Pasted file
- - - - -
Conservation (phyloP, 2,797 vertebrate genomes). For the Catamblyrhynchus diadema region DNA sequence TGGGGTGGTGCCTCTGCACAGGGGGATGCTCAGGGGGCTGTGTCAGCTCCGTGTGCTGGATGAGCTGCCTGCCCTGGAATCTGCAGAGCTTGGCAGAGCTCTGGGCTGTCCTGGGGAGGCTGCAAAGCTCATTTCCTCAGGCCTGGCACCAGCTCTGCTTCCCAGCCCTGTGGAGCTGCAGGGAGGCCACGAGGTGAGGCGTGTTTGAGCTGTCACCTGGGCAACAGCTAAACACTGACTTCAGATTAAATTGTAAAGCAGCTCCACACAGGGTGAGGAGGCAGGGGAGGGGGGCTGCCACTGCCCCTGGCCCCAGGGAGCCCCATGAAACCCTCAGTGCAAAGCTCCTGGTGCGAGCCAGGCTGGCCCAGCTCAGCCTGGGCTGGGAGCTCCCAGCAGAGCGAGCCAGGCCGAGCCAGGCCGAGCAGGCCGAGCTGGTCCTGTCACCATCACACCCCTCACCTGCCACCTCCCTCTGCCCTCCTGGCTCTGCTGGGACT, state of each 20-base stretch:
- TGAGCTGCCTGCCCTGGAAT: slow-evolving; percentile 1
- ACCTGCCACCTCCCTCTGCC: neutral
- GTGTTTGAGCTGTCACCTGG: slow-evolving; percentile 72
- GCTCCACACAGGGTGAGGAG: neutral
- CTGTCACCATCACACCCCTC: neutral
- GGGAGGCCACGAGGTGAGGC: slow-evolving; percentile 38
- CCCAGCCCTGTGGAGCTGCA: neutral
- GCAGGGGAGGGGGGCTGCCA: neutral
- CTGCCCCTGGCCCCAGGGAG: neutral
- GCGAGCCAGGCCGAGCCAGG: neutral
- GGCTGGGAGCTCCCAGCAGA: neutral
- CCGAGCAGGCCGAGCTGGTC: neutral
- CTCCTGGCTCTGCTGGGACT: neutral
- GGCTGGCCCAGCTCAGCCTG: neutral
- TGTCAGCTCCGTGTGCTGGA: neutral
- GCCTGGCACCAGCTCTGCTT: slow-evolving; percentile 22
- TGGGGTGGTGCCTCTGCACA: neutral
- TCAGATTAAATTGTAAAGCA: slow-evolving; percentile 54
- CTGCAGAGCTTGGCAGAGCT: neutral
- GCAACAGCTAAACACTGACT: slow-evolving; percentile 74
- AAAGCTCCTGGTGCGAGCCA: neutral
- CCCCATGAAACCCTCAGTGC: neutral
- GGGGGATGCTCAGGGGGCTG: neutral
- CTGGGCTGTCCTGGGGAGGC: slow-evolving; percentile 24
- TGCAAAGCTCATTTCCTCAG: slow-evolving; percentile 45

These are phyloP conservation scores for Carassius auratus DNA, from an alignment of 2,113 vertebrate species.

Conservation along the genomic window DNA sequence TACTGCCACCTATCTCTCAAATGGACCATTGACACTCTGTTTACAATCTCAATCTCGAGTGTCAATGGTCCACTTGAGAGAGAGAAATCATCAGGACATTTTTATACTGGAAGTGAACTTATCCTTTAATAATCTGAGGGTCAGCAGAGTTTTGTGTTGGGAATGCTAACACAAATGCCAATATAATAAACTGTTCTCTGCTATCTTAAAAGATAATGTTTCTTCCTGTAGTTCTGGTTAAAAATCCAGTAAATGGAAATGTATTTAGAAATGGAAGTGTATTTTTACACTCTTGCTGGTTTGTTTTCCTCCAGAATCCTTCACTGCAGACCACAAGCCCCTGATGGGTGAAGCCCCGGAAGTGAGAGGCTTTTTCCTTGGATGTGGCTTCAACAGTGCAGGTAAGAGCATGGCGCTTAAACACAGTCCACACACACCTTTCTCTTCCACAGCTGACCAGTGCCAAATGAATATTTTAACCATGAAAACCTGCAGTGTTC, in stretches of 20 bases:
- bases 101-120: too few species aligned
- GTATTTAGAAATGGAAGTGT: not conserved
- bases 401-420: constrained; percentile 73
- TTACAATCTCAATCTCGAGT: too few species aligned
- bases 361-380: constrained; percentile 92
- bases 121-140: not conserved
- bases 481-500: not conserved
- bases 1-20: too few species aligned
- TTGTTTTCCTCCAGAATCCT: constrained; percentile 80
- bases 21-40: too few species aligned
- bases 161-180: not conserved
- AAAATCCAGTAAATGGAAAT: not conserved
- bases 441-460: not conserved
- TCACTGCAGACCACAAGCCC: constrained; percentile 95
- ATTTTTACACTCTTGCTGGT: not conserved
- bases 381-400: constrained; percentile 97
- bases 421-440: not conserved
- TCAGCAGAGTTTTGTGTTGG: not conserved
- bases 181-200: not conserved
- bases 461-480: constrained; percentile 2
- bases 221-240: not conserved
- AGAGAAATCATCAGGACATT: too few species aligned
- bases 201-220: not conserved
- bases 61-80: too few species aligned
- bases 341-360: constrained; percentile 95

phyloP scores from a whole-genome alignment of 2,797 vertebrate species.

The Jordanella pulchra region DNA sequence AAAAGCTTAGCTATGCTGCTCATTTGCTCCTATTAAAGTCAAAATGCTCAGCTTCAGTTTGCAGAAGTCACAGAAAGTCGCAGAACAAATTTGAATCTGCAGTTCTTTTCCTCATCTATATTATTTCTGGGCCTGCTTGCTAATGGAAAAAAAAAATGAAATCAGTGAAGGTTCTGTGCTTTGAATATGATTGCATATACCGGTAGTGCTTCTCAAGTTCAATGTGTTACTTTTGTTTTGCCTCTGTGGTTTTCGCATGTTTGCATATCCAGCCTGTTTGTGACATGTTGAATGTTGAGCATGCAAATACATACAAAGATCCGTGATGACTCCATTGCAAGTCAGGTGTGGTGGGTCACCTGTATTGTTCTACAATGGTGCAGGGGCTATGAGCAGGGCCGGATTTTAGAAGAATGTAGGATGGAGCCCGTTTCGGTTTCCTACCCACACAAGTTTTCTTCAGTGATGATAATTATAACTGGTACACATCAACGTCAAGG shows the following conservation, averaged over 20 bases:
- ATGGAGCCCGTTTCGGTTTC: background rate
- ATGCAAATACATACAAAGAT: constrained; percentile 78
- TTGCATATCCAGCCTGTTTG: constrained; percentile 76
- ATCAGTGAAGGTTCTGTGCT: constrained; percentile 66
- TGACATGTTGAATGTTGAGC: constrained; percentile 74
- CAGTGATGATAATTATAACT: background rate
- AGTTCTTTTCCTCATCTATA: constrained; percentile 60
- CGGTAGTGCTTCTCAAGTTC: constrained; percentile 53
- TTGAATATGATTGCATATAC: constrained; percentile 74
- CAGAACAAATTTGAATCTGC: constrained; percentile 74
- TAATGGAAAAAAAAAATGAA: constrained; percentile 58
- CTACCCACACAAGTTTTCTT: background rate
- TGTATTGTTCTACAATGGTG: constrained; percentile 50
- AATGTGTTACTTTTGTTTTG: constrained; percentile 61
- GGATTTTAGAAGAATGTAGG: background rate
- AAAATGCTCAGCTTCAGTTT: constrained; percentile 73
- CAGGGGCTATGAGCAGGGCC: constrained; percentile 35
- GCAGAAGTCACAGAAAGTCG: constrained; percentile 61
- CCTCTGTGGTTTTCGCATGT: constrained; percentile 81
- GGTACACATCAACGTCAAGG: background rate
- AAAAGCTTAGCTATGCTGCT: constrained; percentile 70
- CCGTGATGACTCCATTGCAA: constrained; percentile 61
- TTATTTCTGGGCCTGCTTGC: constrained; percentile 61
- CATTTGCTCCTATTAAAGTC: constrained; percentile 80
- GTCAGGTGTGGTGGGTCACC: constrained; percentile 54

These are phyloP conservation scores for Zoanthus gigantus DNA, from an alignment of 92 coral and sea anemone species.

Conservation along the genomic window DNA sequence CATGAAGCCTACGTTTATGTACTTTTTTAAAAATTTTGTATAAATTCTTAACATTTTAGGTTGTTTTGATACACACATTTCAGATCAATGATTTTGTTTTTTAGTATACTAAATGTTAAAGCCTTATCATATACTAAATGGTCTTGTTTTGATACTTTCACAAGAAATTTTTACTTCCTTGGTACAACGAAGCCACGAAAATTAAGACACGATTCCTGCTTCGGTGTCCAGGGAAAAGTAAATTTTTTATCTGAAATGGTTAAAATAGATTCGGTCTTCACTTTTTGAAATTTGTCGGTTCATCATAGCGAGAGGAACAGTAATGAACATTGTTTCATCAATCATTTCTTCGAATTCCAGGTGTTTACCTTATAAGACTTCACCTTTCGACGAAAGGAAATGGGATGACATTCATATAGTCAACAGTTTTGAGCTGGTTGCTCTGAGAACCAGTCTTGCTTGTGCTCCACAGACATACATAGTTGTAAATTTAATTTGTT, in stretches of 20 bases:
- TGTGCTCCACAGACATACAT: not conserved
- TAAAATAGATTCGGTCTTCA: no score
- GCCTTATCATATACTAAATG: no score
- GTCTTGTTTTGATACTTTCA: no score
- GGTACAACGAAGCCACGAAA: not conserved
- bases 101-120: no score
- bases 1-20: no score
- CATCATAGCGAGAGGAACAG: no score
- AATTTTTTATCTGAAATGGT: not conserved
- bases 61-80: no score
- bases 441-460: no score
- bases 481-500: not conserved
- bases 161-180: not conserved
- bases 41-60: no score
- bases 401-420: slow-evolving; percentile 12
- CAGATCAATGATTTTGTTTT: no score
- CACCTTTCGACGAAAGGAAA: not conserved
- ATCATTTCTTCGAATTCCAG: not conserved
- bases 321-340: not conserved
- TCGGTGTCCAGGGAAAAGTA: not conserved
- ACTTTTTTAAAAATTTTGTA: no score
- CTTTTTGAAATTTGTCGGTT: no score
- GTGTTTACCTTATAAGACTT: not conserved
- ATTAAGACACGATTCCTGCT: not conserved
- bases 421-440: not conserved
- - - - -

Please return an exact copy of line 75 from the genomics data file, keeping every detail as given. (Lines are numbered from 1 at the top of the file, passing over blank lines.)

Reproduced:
- GGTACACATCAACGTCAAGG: background rate